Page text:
The Federal Road Safety Commission, FRSC, has said private car owners are guiltier of flouting safety belt rule than commercial bus drivers (danfo) do in Lagos.
“It is surprising, but it is the truth”, said Ema Efekoya, the Ikeja Unit Commander of the FRSC.
Efekoya told Newsbreak.ng that private car road offenders are the larger of the 9,459 seat belt violation cases the FRSC Lagos Command recorded in 2017.
“It is a wrong notion that Danfo drivers are guiltier than private car owners of driving without seat belt”, she said.
“It is a general problem in Lagos. Most private car owners only use seat when they like. The problem is that they know it is wrong, but they just do it. They don’t care about the danger of non-adherence to such important safety rule, she said.
Efekoya believes that “attitude and ignorance” are the major factors affecting the implementation of seat beat culture on roads.
This medium sought the opinions of road users on non-adherence to seat belt use. Christian Edward, a banker, said nothing could be more discomforting to him behind the wheels than wearing on a seat belt.
He said: “Before I bought my new car, my old car did not have air-conditioning system. Then, wearing a seat belt in a hot weather and, sometimes, in a traffic jam was difficult. So, I just free myself (sic). I believe the experiences of many whose vehicles do not have cooling systems are the same as mine.”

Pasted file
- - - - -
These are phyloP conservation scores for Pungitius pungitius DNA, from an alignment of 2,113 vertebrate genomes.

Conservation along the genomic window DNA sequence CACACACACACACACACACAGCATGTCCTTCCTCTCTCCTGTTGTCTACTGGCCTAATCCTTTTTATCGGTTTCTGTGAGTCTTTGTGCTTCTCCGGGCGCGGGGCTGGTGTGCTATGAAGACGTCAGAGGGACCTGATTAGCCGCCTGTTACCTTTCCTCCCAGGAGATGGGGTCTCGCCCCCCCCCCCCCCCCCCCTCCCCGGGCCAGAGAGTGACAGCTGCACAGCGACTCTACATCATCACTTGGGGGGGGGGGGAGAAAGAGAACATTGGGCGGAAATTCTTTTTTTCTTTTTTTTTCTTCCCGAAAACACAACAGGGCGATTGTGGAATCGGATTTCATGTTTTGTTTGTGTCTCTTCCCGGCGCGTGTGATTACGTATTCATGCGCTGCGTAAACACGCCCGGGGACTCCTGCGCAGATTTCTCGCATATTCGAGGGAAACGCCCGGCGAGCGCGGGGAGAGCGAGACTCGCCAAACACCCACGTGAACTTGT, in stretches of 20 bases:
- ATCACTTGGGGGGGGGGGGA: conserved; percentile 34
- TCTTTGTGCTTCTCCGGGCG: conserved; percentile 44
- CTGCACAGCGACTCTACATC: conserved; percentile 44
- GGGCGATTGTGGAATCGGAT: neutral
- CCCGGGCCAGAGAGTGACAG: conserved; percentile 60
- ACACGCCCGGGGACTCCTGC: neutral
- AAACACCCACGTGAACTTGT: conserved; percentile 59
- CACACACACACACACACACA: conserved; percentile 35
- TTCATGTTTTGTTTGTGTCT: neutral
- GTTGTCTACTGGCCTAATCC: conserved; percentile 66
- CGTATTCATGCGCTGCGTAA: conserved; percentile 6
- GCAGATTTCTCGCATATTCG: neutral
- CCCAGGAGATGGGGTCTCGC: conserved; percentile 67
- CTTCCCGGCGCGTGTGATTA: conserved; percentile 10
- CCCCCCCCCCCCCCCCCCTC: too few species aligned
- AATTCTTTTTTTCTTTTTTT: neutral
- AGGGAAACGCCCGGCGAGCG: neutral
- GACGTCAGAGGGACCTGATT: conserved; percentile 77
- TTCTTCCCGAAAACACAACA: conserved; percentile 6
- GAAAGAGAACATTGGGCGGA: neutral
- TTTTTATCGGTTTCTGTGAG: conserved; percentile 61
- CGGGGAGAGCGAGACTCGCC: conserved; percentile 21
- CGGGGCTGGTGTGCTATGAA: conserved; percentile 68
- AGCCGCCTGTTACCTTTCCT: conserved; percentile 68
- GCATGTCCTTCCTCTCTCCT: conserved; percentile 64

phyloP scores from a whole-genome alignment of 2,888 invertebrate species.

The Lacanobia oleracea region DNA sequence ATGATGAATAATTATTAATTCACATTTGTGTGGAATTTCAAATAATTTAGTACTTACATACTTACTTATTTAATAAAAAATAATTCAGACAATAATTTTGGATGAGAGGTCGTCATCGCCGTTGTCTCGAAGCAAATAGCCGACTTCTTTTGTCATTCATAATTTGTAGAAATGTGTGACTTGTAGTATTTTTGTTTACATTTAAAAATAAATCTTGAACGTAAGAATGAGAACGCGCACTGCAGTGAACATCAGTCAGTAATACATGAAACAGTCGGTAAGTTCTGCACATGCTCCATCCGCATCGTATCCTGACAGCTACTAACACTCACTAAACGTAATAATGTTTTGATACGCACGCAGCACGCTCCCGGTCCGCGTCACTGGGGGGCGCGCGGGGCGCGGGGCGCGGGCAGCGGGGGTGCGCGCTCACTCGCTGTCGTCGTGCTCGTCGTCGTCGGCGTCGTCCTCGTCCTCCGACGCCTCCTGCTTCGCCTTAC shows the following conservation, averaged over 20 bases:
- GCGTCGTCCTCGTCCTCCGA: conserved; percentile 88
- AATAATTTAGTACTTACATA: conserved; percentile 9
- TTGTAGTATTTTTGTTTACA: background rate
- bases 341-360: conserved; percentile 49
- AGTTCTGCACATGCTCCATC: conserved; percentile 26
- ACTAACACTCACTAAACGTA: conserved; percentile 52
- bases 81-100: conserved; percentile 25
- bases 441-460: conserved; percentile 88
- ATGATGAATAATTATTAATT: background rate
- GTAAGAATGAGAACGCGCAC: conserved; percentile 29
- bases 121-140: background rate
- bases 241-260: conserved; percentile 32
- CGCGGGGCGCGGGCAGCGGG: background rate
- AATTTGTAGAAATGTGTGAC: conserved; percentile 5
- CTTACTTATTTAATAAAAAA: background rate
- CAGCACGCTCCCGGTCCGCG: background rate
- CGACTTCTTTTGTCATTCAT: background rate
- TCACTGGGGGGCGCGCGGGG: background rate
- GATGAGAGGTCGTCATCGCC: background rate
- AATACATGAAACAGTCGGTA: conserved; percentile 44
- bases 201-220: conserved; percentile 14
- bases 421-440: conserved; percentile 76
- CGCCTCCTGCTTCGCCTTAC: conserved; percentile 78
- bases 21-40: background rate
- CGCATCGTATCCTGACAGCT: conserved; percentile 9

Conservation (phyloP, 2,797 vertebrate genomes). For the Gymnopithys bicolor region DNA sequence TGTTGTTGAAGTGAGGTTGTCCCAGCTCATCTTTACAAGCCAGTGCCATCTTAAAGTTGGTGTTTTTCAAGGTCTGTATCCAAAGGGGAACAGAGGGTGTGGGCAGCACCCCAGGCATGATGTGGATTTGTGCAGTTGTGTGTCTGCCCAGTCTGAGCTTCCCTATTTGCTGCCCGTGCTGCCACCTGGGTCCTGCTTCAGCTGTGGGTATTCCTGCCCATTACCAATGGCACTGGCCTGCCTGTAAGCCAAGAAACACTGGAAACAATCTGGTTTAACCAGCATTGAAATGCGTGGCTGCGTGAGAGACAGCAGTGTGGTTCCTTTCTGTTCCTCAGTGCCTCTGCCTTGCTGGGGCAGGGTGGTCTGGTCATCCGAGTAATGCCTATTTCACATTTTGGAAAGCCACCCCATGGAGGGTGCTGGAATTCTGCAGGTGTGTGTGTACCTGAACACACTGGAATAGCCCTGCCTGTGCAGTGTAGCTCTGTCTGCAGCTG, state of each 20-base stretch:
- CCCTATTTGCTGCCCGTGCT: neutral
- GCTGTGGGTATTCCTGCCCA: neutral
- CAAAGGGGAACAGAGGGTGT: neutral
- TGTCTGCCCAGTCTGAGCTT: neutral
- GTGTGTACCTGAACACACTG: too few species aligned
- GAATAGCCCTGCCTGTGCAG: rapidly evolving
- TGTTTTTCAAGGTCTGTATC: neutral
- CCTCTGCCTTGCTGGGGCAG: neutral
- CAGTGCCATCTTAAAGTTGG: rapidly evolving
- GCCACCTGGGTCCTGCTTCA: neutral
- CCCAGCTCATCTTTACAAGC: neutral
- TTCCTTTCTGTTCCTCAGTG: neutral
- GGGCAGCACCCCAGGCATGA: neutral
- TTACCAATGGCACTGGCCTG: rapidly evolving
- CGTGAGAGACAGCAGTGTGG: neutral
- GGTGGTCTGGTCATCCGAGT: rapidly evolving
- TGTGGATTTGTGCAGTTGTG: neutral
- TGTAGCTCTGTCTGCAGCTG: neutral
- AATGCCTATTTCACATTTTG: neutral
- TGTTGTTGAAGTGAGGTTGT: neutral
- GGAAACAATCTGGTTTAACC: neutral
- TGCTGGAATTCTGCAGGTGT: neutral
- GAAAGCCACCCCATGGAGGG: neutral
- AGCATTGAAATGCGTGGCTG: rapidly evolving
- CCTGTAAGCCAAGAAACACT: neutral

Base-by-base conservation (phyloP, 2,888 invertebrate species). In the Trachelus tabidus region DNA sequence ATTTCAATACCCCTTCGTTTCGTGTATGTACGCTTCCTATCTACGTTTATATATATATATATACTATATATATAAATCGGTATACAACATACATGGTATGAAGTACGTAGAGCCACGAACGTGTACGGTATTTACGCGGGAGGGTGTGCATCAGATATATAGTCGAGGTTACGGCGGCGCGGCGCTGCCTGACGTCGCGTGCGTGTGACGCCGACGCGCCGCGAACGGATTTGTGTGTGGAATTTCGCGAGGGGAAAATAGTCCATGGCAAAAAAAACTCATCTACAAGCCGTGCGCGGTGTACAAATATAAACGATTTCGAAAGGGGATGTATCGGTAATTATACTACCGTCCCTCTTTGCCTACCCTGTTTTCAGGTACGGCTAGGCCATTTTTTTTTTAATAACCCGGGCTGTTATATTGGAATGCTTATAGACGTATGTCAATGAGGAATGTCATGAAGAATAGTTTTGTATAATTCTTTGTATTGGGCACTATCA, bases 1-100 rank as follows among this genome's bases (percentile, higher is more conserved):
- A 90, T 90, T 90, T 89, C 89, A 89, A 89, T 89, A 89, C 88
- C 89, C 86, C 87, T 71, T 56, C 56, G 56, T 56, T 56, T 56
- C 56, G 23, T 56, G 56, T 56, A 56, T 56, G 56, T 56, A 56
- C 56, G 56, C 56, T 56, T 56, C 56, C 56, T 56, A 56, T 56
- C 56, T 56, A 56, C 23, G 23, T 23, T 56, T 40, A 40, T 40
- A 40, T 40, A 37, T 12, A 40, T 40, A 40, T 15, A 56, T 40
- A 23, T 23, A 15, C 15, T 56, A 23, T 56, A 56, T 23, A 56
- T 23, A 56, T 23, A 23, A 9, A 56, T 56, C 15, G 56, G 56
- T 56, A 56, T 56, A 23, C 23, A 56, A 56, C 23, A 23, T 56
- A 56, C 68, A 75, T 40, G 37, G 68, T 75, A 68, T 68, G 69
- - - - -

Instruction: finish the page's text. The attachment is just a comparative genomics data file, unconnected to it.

Mc Anthony Ejetokwa, a 44-year-old trader at the Alaba International Market, said a robbery attack he sometime encountered made him stop wearing on a seat belt while driving.
“I ran into a gang of robbers while driving on the Lagos-Ibadan Expressway some time ago. It was night time and I attempted an escape, as many other drivers were doing, but my seat belt suddenly became stuck in its receptacle. It was God who saved me on that day. Since then, I rarely use my belt when driving at night”, he said.
In the case of Adeola Yussuf, the proverb, “once bitten, twice shy” counts for nothing during pregnancy.
Twice arrested by officials of the FRSC, Yussuf revealed her experience.
“The truth is we know how important the use of seat belt is, but for a pregnant woman it is not easy wearing one while driving”, said Yussuf, who is a trader at the Ketu area of the metropolis.
She added: “I was arrested twice while pregnant for not wearing a seat belt and I paid fines on both occasions.”
Tunde Shakiru, a taxi driver, said but for the FRSC officials and road traffic management agents, he will hardly be caught wearing a seat beat. “I find it very inconvenient to use,” said the 34-year-old driver.
Newsbreak.ng findings revealed that penalty for incurring a seat belt offence is a N4,000 fine.